WASHINGTON -- James Brady scanned the room with a professional eye and decided it was going to be a big day.
There were 18 TV cameras set up in the House Judiciary Committee hearing room, and the number of cameras you attract in this town is one measure of your success.
The last time James Brady was pushing the Brady Handgun Violence Prevention Act on Capitol Hill, only about eight cameras showed up.
And members of the congressional leadership, who are critical for the bill's passage, were conspicuous in their absence.
But on Monday, standing behind Brady's wheelchair, was Sen. George Mitchell, D-Maine, the Senate majority leader, who will re-introduce the Brady Bill in the U.S. Senate today.
The bill would require a person buying a handgun to wait for five business days, during which time law enforcement authorities would check the background of the would-be purchaser.
The Brady Bill is a modest bill, and some think it may have only a modest effect on crime in America.
But if it keeps you or someone you care about from getting shot, you will probably feel it is one of the most important pieces of legislation ever passed.
And yet it has been fought over and amended and blocked for the last three sessions of Congress.
Now, however, its supporters say that for the first time there is a real difference.
James Brady noticed the difference last week when he sat in his Arlington, Va., home and watched Bill Clinton deliver his State of the Union address.
"If you pass the Brady Bill," Clinton told Congress, "I'll sure sign it."
And at that, James Brady threw his right fist into the air and shouted, "Yes! Yes! Yes!"
Brady's other fist stayed where it always does. Dead on his lap.
That's because James Brady, Ronald Reagan's press secretary, was shot in the head on March 30, 1981, in the same incident in which Ronald Reagan, a Secret Service agent and a District of Columbia police officer were also wounded.
L John Hinckley, the gunman, had no trouble buying his weapon.
He walked into Rocky's Pawn Shop in Dallas, put a phony address on a form, handed over his money and walked out with a cheap, German .22-caliber blue steel handgun, a classic "Saturday Night Special."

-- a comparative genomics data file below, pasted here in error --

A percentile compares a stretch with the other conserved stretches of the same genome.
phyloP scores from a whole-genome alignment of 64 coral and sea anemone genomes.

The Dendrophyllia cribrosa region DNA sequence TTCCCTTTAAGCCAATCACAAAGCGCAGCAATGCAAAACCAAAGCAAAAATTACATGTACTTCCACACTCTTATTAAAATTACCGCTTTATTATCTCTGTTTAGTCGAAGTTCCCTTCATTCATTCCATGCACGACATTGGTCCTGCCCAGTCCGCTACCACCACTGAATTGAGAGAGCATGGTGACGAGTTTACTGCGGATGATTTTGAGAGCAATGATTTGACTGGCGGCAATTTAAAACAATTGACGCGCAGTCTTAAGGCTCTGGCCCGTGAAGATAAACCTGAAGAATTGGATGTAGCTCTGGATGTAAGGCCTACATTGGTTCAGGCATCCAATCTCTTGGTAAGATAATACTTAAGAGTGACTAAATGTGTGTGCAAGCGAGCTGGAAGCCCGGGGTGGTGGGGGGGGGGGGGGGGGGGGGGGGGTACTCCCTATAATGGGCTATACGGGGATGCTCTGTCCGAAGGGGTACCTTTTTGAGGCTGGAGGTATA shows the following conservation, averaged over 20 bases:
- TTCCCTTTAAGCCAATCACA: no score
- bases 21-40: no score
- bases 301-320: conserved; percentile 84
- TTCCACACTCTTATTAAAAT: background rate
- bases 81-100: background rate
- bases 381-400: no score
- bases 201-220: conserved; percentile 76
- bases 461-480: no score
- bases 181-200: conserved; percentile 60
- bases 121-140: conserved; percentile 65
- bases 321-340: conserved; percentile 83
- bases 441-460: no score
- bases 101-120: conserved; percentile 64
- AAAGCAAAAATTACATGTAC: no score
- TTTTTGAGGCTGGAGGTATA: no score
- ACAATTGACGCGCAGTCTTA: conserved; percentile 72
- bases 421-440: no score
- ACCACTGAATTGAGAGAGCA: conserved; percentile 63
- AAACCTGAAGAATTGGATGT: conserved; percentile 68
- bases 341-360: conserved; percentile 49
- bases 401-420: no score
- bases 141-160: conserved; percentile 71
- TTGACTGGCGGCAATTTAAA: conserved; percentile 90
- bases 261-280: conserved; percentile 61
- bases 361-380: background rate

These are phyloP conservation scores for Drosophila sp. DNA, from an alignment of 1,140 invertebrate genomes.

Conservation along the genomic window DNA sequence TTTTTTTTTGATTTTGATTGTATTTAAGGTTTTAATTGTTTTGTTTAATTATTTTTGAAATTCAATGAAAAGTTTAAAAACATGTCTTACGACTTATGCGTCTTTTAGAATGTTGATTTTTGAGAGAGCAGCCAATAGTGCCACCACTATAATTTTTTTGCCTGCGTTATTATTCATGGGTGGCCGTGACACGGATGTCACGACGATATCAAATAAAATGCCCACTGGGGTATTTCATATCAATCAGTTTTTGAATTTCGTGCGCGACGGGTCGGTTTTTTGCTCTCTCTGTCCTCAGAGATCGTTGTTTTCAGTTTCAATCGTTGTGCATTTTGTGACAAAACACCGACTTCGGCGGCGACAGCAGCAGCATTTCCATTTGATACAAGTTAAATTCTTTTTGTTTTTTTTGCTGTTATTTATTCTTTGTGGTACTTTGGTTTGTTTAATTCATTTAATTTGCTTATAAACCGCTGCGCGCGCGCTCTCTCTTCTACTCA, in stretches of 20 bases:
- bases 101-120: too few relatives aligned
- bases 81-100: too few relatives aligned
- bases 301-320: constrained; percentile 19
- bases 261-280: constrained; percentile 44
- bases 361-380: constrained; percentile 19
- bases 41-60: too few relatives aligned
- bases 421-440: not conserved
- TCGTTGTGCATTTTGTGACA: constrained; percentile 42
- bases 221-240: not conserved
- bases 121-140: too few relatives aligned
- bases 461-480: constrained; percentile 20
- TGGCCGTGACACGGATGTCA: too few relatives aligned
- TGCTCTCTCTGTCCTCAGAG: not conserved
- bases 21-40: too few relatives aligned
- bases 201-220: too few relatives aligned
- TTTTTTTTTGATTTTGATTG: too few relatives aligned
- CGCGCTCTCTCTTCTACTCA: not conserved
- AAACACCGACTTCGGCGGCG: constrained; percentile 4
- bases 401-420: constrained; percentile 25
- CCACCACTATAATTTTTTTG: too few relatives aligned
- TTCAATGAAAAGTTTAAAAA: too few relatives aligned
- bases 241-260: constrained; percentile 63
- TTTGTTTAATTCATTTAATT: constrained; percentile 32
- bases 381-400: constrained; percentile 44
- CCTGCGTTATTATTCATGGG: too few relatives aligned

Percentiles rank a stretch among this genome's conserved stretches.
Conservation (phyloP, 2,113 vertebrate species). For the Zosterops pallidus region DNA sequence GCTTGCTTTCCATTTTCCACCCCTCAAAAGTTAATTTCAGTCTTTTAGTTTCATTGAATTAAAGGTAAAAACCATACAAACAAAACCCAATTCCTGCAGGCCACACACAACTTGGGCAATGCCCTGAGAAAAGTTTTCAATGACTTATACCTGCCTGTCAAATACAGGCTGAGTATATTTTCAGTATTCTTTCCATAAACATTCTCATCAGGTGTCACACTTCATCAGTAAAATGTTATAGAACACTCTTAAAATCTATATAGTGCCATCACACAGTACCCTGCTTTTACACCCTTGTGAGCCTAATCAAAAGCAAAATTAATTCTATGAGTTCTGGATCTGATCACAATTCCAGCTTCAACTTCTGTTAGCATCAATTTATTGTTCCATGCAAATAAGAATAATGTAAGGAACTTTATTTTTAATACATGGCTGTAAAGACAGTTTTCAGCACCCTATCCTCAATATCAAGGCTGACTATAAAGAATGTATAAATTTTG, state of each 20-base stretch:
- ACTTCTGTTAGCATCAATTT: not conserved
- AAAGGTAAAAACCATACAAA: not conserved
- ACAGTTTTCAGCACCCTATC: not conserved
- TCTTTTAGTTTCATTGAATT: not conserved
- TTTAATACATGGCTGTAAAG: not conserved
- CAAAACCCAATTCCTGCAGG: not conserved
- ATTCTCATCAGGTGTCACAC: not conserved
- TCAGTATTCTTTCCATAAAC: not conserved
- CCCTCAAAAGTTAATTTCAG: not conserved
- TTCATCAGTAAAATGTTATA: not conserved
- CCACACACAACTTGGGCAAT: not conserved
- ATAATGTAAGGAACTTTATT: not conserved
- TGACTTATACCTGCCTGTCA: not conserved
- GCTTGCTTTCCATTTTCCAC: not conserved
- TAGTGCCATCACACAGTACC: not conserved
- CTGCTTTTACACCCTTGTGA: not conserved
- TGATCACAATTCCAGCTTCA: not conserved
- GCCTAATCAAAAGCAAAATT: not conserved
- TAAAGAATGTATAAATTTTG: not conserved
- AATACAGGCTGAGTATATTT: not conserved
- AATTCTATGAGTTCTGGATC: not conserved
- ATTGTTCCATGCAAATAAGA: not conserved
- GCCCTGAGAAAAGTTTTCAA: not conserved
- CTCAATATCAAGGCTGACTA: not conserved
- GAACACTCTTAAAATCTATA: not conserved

Do you ever wonder why we keep needing new gun laws? One reason is that the old ones often don't do very much.
In 1968, Congress banned the importation of cheap foreign handguns. So what happened? A German company set up a factory in Miami, imported the gun parts and assembled them here in order to skirt the law.
That Miami factory produced 15,000 to 20,000 handguns per month. And John Hinckley bought one of them with no problem whatsoever.
He also had no trouble buying "Devastator" bullets, which explode on impact and caused part of the damage to James Brady's brain.
You can still see, if you look closely, a slight depression in the skull above Brady's left eye. That is where the bullet entered, clipped the left lobe of his brain and then passed into the right lobe, doing critical damage.
The result was that Brady cannot use his left arm and has trouble with his left leg. His features are a little bit slack, and when he reads aloud, he does so in a monotone.
But his mind is very sharp, and his personality is virtually unchanged.
"When I first came to Capitol Hill, I said I didn't want sympathy or pity," he said Monday. "Congress has the power to prevent what happened to me from happening to others."
And then, a little wistfully, he added: "I was at the top of my career. This thing changed everything for me. But I was lucky. I survived a gunshot wound to the head. I live a productive life. But one out of every five murder victims is under the age of 20."
Brady said that if for no other reason, he hopes the Brady bill passes this time "for the kids."
"They deserve a future," he said.
You gonna win this year? I asked him.
"Yessir!" he said, brightening. "We've got the P-factor. The president! It's a great thing!"
Anything else you'd like?
"Yeah," he said, looking around the room. "I'd like never to have to do this again."
And maybe, just maybe, he won't ever have to.